Solar power generation has been rapidly increasing in India owing to technological advancements in the segments leading to innovative methods and procedures. Apart from setting up new solar plants with a cumulative capacity of over 10 GW, the industry is focusing on increasing the generation from existing ones. For this purpose, solar trackers have emerged as a preferred option to increase the generation by allowing the axis of the module to follow the movement of the sun. Thus, solar tracking technology ensures that the modules receive optimum solar irradiation, resulting in consistent generation throughout the day. Solar installations can be fitted with single- or double-axis trackers depending on the desired output, the location of the plant, and the finances and land available.
Solar trackers have been introduced in the global as well as Indian markets. While most countries have embraced tracking solutions, their adoption in India still lags behind though there is immense potential in the country. The rapid installation of solar capacity to achieve the 100 GW target by 2022 will provide a strong platform for their adoption. According to IHS, by 2019-20, the global market for solar trackers is expected to grow by 120 per cent, reaching about $2 billion. This growth is likely to be concentrated in China, India, the Middle East and the North African region.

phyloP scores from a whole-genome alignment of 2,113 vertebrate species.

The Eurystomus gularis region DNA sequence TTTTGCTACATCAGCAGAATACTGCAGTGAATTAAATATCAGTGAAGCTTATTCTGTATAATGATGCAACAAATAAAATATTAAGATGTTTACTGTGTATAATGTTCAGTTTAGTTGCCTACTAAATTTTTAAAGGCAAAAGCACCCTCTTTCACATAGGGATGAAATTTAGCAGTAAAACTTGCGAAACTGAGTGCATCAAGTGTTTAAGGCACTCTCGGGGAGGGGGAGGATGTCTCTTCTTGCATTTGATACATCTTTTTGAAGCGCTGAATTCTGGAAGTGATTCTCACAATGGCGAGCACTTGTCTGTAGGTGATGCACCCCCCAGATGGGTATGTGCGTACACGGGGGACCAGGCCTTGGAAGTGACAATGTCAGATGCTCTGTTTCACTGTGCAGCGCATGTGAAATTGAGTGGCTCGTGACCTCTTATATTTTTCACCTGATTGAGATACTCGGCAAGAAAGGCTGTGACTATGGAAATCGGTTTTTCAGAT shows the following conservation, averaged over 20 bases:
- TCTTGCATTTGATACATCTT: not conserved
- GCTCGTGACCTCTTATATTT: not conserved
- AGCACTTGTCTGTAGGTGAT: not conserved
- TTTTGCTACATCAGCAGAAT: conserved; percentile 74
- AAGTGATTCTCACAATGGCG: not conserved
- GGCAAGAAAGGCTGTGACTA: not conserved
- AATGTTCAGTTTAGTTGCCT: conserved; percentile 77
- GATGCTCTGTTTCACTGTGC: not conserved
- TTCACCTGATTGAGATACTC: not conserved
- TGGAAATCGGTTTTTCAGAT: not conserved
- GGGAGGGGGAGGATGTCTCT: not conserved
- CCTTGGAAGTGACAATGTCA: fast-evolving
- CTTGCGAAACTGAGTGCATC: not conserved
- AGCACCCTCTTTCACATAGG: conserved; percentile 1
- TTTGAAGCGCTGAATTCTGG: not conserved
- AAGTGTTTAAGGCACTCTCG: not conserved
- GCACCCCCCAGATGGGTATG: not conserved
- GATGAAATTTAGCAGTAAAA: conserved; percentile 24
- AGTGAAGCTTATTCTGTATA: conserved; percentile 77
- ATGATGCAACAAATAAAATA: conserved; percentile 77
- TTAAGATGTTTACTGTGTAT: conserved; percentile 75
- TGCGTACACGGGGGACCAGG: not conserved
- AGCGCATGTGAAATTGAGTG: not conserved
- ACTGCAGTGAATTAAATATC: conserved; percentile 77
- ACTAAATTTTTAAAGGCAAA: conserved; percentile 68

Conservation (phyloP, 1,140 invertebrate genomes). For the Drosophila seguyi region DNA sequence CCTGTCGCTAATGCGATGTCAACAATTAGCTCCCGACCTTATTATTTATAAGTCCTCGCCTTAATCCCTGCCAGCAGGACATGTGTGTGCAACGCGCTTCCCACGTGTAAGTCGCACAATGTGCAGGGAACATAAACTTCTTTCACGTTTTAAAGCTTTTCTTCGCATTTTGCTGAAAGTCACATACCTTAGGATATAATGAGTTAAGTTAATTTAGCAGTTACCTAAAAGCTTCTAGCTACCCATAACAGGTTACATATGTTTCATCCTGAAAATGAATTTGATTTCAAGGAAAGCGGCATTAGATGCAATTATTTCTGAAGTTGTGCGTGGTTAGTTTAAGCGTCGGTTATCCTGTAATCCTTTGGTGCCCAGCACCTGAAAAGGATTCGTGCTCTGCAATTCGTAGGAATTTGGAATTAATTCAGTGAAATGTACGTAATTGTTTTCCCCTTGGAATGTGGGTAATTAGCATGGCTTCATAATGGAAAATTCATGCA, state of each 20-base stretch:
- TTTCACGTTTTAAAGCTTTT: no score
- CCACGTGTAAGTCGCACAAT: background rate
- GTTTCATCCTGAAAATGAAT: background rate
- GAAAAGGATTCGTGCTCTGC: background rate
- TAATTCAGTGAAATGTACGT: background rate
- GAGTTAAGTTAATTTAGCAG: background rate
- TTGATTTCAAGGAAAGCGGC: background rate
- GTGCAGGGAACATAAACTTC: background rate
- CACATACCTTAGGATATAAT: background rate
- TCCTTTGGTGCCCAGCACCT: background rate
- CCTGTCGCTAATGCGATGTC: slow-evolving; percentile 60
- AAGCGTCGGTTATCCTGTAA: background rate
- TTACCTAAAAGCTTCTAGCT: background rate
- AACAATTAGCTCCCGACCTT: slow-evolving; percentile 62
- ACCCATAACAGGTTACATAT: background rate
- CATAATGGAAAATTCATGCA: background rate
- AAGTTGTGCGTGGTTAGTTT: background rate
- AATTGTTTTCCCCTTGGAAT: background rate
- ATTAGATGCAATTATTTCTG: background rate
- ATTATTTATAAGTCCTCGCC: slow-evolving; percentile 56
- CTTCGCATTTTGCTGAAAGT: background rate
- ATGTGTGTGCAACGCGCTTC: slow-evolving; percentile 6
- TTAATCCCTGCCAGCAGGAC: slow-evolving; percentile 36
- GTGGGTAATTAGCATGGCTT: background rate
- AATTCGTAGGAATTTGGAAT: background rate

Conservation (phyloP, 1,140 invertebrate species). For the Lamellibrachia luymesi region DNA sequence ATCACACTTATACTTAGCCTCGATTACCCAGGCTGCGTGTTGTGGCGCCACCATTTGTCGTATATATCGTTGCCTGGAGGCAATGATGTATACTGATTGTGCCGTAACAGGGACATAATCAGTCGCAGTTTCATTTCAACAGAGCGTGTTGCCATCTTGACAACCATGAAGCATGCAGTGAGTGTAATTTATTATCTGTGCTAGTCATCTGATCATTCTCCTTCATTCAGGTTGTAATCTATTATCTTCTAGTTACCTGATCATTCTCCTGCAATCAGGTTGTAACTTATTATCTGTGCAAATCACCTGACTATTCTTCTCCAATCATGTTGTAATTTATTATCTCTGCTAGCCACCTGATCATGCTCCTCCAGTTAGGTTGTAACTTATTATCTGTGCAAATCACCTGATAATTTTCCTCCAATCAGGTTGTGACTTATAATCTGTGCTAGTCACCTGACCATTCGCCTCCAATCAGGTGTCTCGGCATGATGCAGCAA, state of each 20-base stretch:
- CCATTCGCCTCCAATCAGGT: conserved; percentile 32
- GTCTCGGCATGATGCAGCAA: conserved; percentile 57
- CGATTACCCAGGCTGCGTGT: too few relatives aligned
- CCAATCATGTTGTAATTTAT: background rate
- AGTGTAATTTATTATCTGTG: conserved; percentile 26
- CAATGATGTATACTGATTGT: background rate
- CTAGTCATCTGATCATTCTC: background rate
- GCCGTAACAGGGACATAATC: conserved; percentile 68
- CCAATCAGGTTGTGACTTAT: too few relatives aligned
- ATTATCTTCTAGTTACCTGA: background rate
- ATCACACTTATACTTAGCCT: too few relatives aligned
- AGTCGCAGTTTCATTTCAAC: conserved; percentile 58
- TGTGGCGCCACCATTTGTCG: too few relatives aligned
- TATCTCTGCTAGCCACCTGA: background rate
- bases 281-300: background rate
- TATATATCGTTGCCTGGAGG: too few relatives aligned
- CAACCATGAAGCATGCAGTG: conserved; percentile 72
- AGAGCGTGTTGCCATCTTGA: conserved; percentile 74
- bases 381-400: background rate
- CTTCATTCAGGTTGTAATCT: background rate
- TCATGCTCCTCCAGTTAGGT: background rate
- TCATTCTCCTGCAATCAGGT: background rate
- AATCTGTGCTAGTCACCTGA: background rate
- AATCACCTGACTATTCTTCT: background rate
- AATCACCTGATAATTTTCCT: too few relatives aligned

With the competitive bidding regime becoming prevalent in the Indian solar segment, tariffs have spiralled downward, falling below Rs 5 per unit, thus affecting profits for developers. In order to increase their revenues, project developers are employing tracking solutions that ensure higher output. While single-axis solar trackers are able to increase solar power generation by up to 25 per cent, dual-axis trackers can increase it by up to 35 per cent. This translates into lower generation cost per unit and increased return on investment by at least 3-5 per cent. As per industry estimates, India is expected to install 3-4 GW of single-axis trackers over the next three to four years to meet its ambitious solar targets.
The cost of deploying tracker solutions adds 15-20 per cent to the capital expenditure of the solar power plant. While single-axis trackers cost Rs 7 million- Rs 8 million per MW, dual-axis trackers add Rs 10 million-Rs 12 million to the project cost. Also, tracking solutions require at least 2 to 3 acres more of land than fixed-tilt projects. Moreover, operations and maintenance of trackers entails an additional expenditure of Rs 400,000 per MW.